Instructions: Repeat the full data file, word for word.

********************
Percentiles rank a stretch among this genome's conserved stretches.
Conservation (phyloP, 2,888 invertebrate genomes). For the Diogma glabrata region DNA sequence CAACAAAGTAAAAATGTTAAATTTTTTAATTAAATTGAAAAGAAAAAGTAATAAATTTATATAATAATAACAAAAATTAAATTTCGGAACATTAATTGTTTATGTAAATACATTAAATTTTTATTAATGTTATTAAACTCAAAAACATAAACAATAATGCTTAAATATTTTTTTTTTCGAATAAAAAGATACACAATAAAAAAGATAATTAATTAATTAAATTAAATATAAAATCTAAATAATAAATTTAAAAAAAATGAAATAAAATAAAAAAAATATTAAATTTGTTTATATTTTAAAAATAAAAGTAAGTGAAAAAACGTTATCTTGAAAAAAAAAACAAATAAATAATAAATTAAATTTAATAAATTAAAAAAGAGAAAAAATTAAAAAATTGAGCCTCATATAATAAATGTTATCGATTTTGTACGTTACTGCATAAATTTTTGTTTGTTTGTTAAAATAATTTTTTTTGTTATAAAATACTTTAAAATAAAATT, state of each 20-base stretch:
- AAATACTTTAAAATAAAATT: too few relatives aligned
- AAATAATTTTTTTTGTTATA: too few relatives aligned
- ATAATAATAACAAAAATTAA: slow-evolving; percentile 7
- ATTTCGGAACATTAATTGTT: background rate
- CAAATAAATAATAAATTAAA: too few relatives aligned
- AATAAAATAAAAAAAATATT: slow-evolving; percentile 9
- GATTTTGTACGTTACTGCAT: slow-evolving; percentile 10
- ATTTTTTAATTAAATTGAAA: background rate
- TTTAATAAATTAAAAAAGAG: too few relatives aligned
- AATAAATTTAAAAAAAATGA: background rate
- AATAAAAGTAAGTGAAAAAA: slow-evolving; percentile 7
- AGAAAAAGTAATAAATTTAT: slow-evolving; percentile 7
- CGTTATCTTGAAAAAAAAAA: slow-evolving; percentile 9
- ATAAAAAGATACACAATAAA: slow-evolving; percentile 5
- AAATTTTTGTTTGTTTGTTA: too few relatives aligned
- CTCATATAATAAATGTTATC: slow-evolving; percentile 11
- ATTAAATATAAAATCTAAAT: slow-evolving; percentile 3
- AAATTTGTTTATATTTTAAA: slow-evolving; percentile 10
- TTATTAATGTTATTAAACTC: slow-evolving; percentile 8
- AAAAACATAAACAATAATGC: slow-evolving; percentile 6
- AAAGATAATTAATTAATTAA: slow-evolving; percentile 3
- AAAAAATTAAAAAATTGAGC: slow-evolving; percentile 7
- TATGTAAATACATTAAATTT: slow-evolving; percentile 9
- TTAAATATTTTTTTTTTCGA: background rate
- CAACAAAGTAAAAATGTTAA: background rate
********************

Percentiles rank a stretch among this genome's conserved stretches.
Conservation (phyloP, 2,888 invertebrate genomes). For the Diogma glabrata region DNA sequence CAACAAAGTAAAAATGTTAAATTTTTTAATTAAATTGAAAAGAAAAAGTAATAAATTTATATAATAATAACAAAAATTAAATTTCGGAACATTAATTGTTTATGTAAATACATTAAATTTTTATTAATGTTATTAAACTCAAAAACATAAACAATAATGCTTAAATATTTTTTTTTTCGAATAAAAAGATACACAATAAAAAAGATAATTAATTAATTAAATTAAATATAAAATCTAAATAATAAATTTAAAAAAAATGAAATAAAATAAAAAAAATATTAAATTTGTTTATATTTTAAAAATAAAAGTAAGTGAAAAAACGTTATCTTGAAAAAAAAAACAAATAAATAATAAATTAAATTTAATAAATTAAAAAAGAGAAAAAATTAAAAAATTGAGCCTCATATAATAAATGTTATCGATTTTGTACGTTACTGCATAAATTTTTGTTTGTTTGTTAAAATAATTTTTTTTGTTATAAAATACTTTAAAATAAAATT, state of each 20-base stretch:
- AAATACTTTAAAATAAAATT: too few relatives aligned
- AAATAATTTTTTTTGTTATA: too few relatives aligned
- ATAATAATAACAAAAATTAA: slow-evolving; percentile 7
- ATTTCGGAACATTAATTGTT: background rate
- CAAATAAATAATAAATTAAA: too few relatives aligned
- AATAAAATAAAAAAAATATT: slow-evolving; percentile 9
- GATTTTGTACGTTACTGCAT: slow-evolving; percentile 10
- ATTTTTTAATTAAATTGAAA: background rate
- TTTAATAAATTAAAAAAGAG: too few relatives aligned
- AATAAATTTAAAAAAAATGA: background rate
- AATAAAAGTAAGTGAAAAAA: slow-evolving; percentile 7
- AGAAAAAGTAATAAATTTAT: slow-evolving; percentile 7
- CGTTATCTTGAAAAAAAAAA: slow-evolving; percentile 9
- ATAAAAAGATACACAATAAA: slow-evolving; percentile 5
- AAATTTTTGTTTGTTTGTTA: too few relatives aligned
- CTCATATAATAAATGTTATC: slow-evolving; percentile 11
- ATTAAATATAAAATCTAAAT: slow-evolving; percentile 3
- AAATTTGTTTATATTTTAAA: slow-evolving; percentile 10
- TTATTAATGTTATTAAACTC: slow-evolving; percentile 8
- AAAAACATAAACAATAATGC: slow-evolving; percentile 6
- AAAGATAATTAATTAATTAA: slow-evolving; percentile 3
- AAAAAATTAAAAAATTGAGC: slow-evolving; percentile 7
- TATGTAAATACATTAAATTT: slow-evolving; percentile 9
- TTAAATATTTTTTTTTTCGA: background rate
- CAACAAAGTAAAAATGTTAA: background rate